SACRAMENTO — It has been nearly six months since the, and some people are dealing with P.T.S.D. even if they weren't there when the shooting happened.
Ashley Ford wasn't there the night of the K Street mass shooting, but she has vivid memories of the aftermath outside the Capital Books store where she works.
"From what I remember, there was a body right here [in front of the book store]," said Ford. "There was blood splatter on the window."
A mass shooting has always been Ashley's biggest fear after growing up during several of them, including Columbine. Now, the violence was at her doorstep.
"From what I heard, people were just crammed as many as they could," said Ford.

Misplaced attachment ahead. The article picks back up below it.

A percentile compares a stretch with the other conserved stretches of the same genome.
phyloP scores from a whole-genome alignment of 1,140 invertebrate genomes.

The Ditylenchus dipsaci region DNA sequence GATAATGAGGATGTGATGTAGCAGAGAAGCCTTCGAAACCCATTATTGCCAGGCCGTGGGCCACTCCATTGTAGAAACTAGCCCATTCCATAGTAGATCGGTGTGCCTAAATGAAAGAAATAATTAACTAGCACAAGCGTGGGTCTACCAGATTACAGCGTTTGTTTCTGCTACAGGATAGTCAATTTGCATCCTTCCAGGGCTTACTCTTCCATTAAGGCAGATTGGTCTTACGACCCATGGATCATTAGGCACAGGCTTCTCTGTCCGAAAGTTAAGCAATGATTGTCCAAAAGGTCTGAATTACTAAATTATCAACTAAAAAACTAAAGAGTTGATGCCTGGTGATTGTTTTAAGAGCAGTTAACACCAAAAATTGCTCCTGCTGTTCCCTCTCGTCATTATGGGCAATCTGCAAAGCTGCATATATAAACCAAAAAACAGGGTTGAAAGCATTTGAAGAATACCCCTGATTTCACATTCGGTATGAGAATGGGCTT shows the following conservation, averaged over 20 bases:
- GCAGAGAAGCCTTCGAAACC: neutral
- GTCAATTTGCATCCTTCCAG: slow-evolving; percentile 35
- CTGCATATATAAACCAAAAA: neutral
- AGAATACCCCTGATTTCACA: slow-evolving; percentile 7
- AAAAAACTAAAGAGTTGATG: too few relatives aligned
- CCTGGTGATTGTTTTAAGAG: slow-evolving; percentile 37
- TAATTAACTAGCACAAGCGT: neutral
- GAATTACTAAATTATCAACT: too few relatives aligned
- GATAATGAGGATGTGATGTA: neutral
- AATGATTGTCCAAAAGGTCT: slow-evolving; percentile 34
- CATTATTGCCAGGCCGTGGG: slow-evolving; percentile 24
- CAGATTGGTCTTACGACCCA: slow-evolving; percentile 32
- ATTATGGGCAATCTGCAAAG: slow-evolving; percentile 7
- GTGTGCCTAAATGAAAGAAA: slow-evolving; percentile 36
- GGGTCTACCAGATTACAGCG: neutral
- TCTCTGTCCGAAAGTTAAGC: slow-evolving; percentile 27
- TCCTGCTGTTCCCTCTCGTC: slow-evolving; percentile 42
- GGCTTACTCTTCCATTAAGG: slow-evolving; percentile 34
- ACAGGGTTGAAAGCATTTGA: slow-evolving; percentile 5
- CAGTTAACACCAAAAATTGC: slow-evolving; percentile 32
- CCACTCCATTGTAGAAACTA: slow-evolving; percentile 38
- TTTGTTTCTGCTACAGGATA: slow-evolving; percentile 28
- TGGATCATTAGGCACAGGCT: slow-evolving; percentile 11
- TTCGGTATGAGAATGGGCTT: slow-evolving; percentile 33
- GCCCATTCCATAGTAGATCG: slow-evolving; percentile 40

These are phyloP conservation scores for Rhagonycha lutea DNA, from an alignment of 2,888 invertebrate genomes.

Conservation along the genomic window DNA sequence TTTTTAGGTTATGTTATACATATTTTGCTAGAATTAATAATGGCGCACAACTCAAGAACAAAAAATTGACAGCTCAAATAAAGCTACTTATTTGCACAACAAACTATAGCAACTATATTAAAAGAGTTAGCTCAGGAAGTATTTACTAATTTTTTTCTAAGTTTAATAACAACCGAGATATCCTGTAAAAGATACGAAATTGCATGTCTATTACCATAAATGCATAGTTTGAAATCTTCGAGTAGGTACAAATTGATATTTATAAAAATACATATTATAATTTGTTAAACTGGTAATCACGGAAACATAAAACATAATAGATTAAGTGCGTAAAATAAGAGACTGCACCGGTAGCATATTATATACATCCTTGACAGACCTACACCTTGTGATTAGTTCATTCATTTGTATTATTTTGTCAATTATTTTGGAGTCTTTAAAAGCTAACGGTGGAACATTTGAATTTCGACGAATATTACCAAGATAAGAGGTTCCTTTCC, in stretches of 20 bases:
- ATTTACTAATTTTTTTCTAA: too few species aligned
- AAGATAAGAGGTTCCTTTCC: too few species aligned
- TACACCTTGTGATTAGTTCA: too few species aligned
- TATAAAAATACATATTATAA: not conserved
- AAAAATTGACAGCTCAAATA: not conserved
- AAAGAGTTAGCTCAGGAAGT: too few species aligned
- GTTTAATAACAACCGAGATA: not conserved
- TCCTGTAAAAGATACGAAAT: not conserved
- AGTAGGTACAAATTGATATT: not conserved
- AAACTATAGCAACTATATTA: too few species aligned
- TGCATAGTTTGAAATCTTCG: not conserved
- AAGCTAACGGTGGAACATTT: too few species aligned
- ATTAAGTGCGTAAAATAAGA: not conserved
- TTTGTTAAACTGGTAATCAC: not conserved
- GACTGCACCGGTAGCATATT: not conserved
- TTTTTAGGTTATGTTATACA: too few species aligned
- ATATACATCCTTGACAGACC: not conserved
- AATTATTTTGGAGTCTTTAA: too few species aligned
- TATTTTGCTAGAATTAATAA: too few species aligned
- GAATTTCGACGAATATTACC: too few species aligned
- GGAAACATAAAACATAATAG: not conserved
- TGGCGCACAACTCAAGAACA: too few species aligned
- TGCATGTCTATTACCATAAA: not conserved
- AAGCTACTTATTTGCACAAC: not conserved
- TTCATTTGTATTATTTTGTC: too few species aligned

People huddled in the store's alcove, hiding from gunfire. It took days before Ashley could even come back to work, and now six months later, she still fears the next mass shooting.
"Even though I wasn't here when it actually occurred, again, it's my home away from home; it's my workplace," said Ford.
Dr. Angela Drake, a Psychiatry Professor at UC Davis, says you didn't have to be at the shooting or even a part of it to develop a stress disorder.
Lisa Fine-Cavalli just marked five years since she was at the Las Vegas shooting, the deadliest one in U.S. history.
"You can hear the screams, you can smell the air, blood. And it can bring up nightmares," said Fine-Cavalli.
Nightmares that Dr. Drake says can have an end with treatment.
"For years, we really didn't have outstanding treatment and interventions for these types of disorders, but we do now," said Dr. Drake.
Dr. Drake says holding onto stressors can lead to a chronic disorder or even serious health problems.
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